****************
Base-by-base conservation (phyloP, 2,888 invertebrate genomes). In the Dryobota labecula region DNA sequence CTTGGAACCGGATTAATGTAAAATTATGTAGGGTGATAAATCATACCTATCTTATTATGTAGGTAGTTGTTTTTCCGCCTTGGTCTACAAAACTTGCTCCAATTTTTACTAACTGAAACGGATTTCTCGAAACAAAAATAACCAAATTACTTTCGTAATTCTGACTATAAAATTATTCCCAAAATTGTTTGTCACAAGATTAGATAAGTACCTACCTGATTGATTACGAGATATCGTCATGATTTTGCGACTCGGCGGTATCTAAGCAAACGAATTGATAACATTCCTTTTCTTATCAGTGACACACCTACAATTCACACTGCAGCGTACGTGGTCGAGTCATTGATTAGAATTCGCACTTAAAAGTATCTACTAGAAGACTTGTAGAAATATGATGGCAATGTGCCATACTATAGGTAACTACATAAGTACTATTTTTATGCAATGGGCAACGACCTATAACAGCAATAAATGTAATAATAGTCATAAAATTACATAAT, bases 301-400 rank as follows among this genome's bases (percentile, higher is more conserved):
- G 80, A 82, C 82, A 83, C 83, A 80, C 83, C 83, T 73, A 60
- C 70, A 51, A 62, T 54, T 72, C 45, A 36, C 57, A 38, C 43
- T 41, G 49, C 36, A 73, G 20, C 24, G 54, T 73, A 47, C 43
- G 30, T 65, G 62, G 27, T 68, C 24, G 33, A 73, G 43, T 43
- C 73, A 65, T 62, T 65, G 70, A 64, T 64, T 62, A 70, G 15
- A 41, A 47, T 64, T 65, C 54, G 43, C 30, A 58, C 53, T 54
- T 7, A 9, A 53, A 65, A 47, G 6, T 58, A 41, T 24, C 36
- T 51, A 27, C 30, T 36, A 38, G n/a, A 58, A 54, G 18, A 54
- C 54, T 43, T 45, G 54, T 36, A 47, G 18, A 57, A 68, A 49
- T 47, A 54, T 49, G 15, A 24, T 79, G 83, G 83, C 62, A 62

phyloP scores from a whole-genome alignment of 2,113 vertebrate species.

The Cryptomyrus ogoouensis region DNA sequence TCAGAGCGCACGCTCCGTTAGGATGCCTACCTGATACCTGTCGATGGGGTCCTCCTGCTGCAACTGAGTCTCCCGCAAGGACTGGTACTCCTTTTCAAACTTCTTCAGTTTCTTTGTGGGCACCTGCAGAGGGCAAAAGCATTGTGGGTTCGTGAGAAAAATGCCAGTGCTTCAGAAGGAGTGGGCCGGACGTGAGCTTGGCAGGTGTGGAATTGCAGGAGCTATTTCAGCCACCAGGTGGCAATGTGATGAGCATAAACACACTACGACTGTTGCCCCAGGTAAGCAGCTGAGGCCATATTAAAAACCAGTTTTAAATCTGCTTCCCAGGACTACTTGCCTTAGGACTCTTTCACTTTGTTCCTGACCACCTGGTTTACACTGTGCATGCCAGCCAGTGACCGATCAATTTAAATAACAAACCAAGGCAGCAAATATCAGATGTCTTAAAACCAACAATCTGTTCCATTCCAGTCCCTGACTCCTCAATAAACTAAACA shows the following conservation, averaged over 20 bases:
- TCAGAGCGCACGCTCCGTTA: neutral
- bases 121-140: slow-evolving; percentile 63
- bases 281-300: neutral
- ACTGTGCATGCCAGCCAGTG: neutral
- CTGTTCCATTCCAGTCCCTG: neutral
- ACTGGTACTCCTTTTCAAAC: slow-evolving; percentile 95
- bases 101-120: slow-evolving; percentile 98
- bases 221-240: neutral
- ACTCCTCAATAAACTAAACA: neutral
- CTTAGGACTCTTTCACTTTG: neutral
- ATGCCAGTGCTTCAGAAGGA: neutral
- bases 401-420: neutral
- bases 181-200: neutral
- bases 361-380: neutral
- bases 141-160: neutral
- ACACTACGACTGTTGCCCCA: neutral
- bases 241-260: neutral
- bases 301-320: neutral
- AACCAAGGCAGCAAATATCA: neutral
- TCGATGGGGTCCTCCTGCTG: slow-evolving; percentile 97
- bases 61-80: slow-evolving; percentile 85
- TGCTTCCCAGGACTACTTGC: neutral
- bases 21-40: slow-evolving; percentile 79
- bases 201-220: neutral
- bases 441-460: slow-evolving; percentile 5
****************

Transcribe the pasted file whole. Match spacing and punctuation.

Base-by-base conservation (phyloP, 2,888 invertebrate genomes). In the Dryobota labecula region DNA sequence CTTGGAACCGGATTAATGTAAAATTATGTAGGGTGATAAATCATACCTATCTTATTATGTAGGTAGTTGTTTTTCCGCCTTGGTCTACAAAACTTGCTCCAATTTTTACTAACTGAAACGGATTTCTCGAAACAAAAATAACCAAATTACTTTCGTAATTCTGACTATAAAATTATTCCCAAAATTGTTTGTCACAAGATTAGATAAGTACCTACCTGATTGATTACGAGATATCGTCATGATTTTGCGACTCGGCGGTATCTAAGCAAACGAATTGATAACATTCCTTTTCTTATCAGTGACACACCTACAATTCACACTGCAGCGTACGTGGTCGAGTCATTGATTAGAATTCGCACTTAAAAGTATCTACTAGAAGACTTGTAGAAATATGATGGCAATGTGCCATACTATAGGTAACTACATAAGTACTATTTTTATGCAATGGGCAACGACCTATAACAGCAATAAATGTAATAATAGTCATAAAATTACATAAT, bases 301-400 rank as follows among this genome's bases (percentile, higher is more conserved):
- G 80, A 82, C 82, A 83, C 83, A 80, C 83, C 83, T 73, A 60
- C 70, A 51, A 62, T 54, T 72, C 45, A 36, C 57, A 38, C 43
- T 41, G 49, C 36, A 73, G 20, C 24, G 54, T 73, A 47, C 43
- G 30, T 65, G 62, G 27, T 68, C 24, G 33, A 73, G 43, T 43
- C 73, A 65, T 62, T 65, G 70, A 64, T 64, T 62, A 70, G 15
- A 41, A 47, T 64, T 65, C 54, G 43, C 30, A 58, C 53, T 54
- T 7, A 9, A 53, A 65, A 47, G 6, T 58, A 41, T 24, C 36
- T 51, A 27, C 30, T 36, A 38, G n/a, A 58, A 54, G 18, A 54
- C 54, T 43, T 45, G 54, T 36, A 47, G 18, A 57, A 68, A 49
- T 47, A 54, T 49, G 15, A 24, T 79, G 83, G 83, C 62, A 62

phyloP scores from a whole-genome alignment of 2,113 vertebrate species.

The Cryptomyrus ogoouensis region DNA sequence TCAGAGCGCACGCTCCGTTAGGATGCCTACCTGATACCTGTCGATGGGGTCCTCCTGCTGCAACTGAGTCTCCCGCAAGGACTGGTACTCCTTTTCAAACTTCTTCAGTTTCTTTGTGGGCACCTGCAGAGGGCAAAAGCATTGTGGGTTCGTGAGAAAAATGCCAGTGCTTCAGAAGGAGTGGGCCGGACGTGAGCTTGGCAGGTGTGGAATTGCAGGAGCTATTTCAGCCACCAGGTGGCAATGTGATGAGCATAAACACACTACGACTGTTGCCCCAGGTAAGCAGCTGAGGCCATATTAAAAACCAGTTTTAAATCTGCTTCCCAGGACTACTTGCCTTAGGACTCTTTCACTTTGTTCCTGACCACCTGGTTTACACTGTGCATGCCAGCCAGTGACCGATCAATTTAAATAACAAACCAAGGCAGCAAATATCAGATGTCTTAAAACCAACAATCTGTTCCATTCCAGTCCCTGACTCCTCAATAAACTAAACA shows the following conservation, averaged over 20 bases:
- TCAGAGCGCACGCTCCGTTA: neutral
- bases 121-140: slow-evolving; percentile 63
- bases 281-300: neutral
- ACTGTGCATGCCAGCCAGTG: neutral
- CTGTTCCATTCCAGTCCCTG: neutral
- ACTGGTACTCCTTTTCAAAC: slow-evolving; percentile 95
- bases 101-120: slow-evolving; percentile 98
- bases 221-240: neutral
- ACTCCTCAATAAACTAAACA: neutral
- CTTAGGACTCTTTCACTTTG: neutral
- ATGCCAGTGCTTCAGAAGGA: neutral
- bases 401-420: neutral
- bases 181-200: neutral
- bases 361-380: neutral
- bases 141-160: neutral
- ACACTACGACTGTTGCCCCA: neutral
- bases 241-260: neutral
- bases 301-320: neutral
- AACCAAGGCAGCAAATATCA: neutral
- TCGATGGGGTCCTCCTGCTG: slow-evolving; percentile 97
- bases 61-80: slow-evolving; percentile 85
- TGCTTCCCAGGACTACTTGC: neutral
- bases 21-40: slow-evolving; percentile 79
- bases 201-220: neutral
- bases 441-460: slow-evolving; percentile 5